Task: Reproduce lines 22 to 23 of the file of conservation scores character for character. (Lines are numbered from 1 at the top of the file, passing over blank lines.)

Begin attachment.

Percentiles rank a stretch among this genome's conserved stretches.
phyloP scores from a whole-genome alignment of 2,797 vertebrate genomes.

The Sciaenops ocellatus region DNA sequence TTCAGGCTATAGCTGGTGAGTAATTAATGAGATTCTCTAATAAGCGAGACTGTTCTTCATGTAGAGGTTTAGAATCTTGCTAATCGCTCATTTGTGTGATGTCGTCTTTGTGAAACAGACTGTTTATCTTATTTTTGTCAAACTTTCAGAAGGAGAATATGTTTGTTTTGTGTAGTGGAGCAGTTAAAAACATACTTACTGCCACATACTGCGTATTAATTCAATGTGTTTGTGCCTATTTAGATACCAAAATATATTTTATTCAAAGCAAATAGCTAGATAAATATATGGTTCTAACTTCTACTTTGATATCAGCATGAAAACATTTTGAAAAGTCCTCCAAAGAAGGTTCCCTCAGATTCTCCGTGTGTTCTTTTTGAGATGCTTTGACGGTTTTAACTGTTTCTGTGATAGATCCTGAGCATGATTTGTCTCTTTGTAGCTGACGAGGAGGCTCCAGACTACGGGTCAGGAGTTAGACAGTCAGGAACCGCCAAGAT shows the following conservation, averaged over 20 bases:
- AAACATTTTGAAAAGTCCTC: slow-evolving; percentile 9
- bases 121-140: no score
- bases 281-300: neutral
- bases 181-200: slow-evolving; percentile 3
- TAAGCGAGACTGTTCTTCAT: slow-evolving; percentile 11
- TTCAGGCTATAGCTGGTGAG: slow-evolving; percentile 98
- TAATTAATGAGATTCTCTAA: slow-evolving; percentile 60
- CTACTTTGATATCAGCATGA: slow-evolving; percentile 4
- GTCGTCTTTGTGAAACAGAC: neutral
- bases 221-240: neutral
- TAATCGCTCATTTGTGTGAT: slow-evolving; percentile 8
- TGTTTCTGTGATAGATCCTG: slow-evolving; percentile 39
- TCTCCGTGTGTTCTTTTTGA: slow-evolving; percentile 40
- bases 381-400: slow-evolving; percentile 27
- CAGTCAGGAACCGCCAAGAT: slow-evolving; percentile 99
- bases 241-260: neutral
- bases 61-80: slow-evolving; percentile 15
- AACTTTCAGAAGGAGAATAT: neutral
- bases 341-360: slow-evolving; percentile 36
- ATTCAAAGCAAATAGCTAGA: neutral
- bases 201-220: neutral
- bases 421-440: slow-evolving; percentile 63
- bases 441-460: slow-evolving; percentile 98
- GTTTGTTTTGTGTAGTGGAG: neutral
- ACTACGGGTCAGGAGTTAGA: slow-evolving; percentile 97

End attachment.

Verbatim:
- bases 341-360: slow-evolving; percentile 36
- ATTCAAAGCAAATAGCTAGA: neutral